Difference between revisions of "Talk:More Polish"

From Discworld & Terry Pratchett Wiki
Jump to navigation Jump to search
 
(3 intermediate revisions by 3 users not shown)
Line 13: Line 13:
::By the way, Russian ''tak'' (так) also means "like this", "this way", so [[User:Jendrej|Jendrej]]'s thought ("maybe some other Slavic languages") is quite right.
::By the way, Russian ''tak'' (так) also means "like this", "this way", so [[User:Jendrej|Jendrej]]'s thought ("maybe some other Slavic languages") is quite right.
::--[[User:Thnidu|Thnidu]] ([[User talk:Thnidu|talk]]) 22:23, 10 June 2017 (UTC)
::--[[User:Thnidu|Thnidu]] ([[User talk:Thnidu|talk]]) 22:23, 10 June 2017 (UTC)
One Terry missed: ''sto gram'' is apparentrly the Russian measure of vodka. None of that wimpy one-sixth of a gill or minimal two fingers' measure for Russians. Sto gram menas a ''full'' shot glass of vodka. In a big shot glass. Frequently refilled. There has to be a place in the disc for a fourth Sto. if only in fanfic. [[User:AgProv|AgProv]] ([[User talk:AgProv|talk]]) 23:30, 12 June 2017 (UTC)
:''Sto gram'' being 100 grams, or a bit over 3 ounces of 40% spirits. ''Vashe zdorovie!'' --[[User:Old Dickens|Old Dickens]] ([[User talk:Old Dickens|talk]]) 03:01, 13 June 2017 (UTC)
== More words ==
I'm not sure, but in Bonk there were two guards, Uberwaldean equivalents of Cpl. Nobby and Sgt. Colon, Colonesque and Nobbski. While Colonesque seems to be of French origin, Nobbski looks suspiciously Polish. Any second thoughts? (unsigned comment by [[User:ZyziuMarchewka]], 11 Jun 2020)
:I'd guess that, as on Roundworld, people move around and foreign names become embedded in local societies. French names abound in Scotland, for example.  --[[User:Old Dickens|Old Dickens]] ([[User talk:Old Dickens|talk]]) 00:00, 12 July 2020 (UTC)

Latest revision as of 00:00, 12 July 2020

It's interesting, though. I'm wondering about some sort of "comparison page" listing non-English names for places and characters and how they evolved in the minds of the translators... for instance, in Dutch/Afrikaans you get Mustrum Riediekel de Bruin for a certain wizard, and Opie/Ouma Weedersmeer for a certain witch. both have interesting back-stories. AgProv (talk) 20:20, 27 November 2014 (UTC)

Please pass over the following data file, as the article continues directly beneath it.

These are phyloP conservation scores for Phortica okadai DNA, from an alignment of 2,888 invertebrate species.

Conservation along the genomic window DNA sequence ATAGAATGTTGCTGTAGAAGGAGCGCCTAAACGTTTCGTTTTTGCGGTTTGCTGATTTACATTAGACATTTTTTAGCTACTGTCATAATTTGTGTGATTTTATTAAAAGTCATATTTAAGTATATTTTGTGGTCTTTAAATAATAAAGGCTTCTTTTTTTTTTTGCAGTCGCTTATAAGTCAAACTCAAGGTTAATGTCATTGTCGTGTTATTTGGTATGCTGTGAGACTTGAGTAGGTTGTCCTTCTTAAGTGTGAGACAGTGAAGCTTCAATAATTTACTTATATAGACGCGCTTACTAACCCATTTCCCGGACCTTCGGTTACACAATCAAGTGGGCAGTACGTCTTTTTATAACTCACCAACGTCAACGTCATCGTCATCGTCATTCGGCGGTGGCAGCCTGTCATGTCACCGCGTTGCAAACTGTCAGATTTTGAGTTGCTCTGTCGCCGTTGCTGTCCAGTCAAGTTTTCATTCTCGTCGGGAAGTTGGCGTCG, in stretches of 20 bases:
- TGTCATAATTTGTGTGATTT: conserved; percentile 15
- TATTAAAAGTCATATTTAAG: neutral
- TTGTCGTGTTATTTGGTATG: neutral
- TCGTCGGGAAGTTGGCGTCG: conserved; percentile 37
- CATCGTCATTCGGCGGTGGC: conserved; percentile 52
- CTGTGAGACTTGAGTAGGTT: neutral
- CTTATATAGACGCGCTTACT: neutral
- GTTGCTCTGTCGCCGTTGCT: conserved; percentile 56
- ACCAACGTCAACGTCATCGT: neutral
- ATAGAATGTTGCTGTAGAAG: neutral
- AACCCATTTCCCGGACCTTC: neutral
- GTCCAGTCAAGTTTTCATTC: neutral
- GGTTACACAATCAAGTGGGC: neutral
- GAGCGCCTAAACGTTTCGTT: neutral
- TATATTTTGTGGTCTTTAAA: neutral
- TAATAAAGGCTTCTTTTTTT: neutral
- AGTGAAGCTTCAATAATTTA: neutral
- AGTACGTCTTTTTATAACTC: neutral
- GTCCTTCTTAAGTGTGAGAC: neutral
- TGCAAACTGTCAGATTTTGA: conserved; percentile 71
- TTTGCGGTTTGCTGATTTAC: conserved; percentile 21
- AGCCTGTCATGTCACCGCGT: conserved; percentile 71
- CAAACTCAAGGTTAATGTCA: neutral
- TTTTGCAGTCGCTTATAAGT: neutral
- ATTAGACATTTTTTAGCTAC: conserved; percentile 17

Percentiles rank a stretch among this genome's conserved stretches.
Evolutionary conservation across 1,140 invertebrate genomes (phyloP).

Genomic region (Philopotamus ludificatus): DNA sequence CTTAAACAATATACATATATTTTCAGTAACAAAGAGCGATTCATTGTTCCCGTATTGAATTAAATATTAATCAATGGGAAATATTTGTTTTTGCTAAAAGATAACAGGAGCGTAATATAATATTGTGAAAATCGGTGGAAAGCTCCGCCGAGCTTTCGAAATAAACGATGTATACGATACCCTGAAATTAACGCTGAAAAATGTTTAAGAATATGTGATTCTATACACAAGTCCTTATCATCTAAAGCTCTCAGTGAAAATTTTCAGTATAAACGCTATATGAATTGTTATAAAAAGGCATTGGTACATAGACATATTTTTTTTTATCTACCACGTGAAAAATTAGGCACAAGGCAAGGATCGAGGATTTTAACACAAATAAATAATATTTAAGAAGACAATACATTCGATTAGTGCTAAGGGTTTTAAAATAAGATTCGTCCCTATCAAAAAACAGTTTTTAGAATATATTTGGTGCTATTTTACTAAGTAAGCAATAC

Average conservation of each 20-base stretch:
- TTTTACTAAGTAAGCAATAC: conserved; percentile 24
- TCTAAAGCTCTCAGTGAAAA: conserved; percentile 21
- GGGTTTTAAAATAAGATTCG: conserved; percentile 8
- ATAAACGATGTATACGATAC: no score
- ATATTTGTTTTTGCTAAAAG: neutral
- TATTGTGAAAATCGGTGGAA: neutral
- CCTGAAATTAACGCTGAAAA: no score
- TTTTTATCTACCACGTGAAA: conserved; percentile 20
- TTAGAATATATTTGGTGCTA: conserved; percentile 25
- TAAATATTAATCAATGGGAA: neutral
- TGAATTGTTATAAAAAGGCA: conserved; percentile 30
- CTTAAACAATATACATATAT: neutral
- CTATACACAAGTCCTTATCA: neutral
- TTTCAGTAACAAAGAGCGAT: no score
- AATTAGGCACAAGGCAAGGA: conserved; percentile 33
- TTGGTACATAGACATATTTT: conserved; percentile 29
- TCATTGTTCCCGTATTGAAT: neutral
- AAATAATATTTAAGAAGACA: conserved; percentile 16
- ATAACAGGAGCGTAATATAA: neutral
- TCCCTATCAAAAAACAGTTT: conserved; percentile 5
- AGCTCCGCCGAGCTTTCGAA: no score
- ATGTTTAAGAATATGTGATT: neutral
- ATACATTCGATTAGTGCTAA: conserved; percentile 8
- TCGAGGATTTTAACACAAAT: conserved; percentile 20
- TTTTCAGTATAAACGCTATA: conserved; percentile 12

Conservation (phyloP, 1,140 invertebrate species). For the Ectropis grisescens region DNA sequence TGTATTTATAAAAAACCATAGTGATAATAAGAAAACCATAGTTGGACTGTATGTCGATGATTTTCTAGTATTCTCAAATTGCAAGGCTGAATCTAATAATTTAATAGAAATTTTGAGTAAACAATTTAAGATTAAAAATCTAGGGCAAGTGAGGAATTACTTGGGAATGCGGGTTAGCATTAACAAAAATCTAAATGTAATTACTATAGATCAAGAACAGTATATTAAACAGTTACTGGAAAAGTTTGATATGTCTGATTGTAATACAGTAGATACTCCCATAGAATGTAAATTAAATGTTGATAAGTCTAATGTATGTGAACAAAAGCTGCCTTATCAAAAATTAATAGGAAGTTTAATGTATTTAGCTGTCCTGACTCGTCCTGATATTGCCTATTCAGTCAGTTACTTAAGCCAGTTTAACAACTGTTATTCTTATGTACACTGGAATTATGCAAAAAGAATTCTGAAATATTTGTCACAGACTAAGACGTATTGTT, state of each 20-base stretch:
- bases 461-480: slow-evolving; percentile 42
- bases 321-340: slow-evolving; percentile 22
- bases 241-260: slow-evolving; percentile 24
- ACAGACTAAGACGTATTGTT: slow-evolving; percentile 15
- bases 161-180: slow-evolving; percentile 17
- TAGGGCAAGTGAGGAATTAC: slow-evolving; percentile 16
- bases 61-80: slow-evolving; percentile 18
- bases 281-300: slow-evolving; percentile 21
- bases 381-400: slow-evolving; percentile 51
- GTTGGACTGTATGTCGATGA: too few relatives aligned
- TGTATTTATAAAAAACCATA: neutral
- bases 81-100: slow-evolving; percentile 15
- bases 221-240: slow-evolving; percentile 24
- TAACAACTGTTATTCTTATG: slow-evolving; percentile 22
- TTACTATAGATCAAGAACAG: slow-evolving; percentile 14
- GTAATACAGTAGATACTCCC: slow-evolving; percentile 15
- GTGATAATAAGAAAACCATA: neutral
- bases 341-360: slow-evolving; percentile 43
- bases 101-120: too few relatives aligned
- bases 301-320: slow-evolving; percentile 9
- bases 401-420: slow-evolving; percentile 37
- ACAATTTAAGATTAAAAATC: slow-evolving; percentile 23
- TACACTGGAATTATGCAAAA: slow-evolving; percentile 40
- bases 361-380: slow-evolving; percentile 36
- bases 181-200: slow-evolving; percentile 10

I see this site is treated like a talk page. I'm a Polish person, so I wanted to confirm the things stated there. "Tak" means yes, but also "like (this)", "this way". It's also used this way in Czech and maybe some other Slavic languages. "Schmaltz" is not a Polish word, though we have a similiar one: "smalec". It describes animal fat (lard?) Everything else stated here is basically correct. ~Jendrej (talk) 12:59, 8 February 2017 (UTC)

It was another Polish contributor, years ago, who wanted to own the word. In North America, and I suspect English generally, it's thought of as Yiddish (particularly with the "t") and therefore refers to chicken fat and certainly not lard. --Old Dickens (talk) 16:43, 8 February 2017 (UTC)


Since this main page is formally an article, I've deleted User:AgProv's sentence
I know "schmaltz" means "fat" or "grease" in Yiddish (memo - golems would know this?) - didn't know it was also Polish, but it makes sense - not every word in Yiddish is German-derived!
with an edit summary pointing here. From Online Etymology:
from Yiddish shmalts, literally "melted fat," from Middle High German smalz, from Old High German smalz "animal fat," related to smelzan "to melt" (see smelt (v.)).
It seems most likely that the Polish word smalec came from German or Yiddish, rather than the other way around.
By the way, Russian tak (так) also means "like this", "this way", so Jendrej's thought ("maybe some other Slavic languages") is quite right.
--Thnidu (talk) 22:23, 10 June 2017 (UTC)

One Terry missed: sto gram is apparentrly the Russian measure of vodka. None of that wimpy one-sixth of a gill or minimal two fingers' measure for Russians. Sto gram menas a full shot glass of vodka. In a big shot glass. Frequently refilled. There has to be a place in the disc for a fourth Sto. if only in fanfic. AgProv (talk) 23:30, 12 June 2017 (UTC)

Sto gram being 100 grams, or a bit over 3 ounces of 40% spirits. Vashe zdorovie! --Old Dickens (talk) 03:01, 13 June 2017 (UTC)

More words

I'm not sure, but in Bonk there were two guards, Uberwaldean equivalents of Cpl. Nobby and Sgt. Colon, Colonesque and Nobbski. While Colonesque seems to be of French origin, Nobbski looks suspiciously Polish. Any second thoughts? (unsigned comment by User:ZyziuMarchewka, 11 Jun 2020)

I'd guess that, as on Roundworld, people move around and foreign names become embedded in local societies. French names abound in Scotland, for example. --Old Dickens (talk) 00:00, 12 July 2020 (UTC)